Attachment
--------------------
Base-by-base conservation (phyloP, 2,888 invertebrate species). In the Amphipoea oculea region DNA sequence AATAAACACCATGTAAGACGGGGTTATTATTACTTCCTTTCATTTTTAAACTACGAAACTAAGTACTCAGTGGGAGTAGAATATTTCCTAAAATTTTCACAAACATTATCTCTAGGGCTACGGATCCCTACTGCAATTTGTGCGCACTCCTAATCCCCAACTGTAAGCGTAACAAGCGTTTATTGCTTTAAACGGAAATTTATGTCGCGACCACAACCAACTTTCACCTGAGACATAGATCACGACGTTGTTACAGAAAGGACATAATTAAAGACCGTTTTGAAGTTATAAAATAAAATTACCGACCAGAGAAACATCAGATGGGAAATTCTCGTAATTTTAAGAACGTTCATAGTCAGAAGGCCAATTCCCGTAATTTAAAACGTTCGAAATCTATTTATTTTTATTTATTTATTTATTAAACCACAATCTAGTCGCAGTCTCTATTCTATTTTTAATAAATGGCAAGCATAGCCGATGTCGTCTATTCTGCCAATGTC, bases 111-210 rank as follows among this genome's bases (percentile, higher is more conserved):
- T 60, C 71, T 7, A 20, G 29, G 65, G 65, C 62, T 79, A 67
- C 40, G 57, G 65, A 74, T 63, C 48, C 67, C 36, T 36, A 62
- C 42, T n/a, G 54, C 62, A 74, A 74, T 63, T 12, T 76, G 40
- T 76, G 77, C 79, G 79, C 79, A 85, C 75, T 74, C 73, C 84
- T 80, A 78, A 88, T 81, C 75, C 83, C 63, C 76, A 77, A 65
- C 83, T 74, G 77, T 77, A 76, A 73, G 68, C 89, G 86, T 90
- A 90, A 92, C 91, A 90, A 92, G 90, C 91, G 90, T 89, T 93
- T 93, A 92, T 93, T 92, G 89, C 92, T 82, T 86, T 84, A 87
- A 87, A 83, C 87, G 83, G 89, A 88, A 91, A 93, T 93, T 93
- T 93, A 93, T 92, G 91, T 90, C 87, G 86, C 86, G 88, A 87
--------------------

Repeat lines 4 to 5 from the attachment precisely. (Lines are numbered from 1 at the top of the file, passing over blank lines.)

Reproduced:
- C 42, T n/a, G 54, C 62, A 74, A 74, T 63, T 12, T 76, G 40
- T 76, G 77, C 79, G 79, C 79, A 85, C 75, T 74, C 73, C 84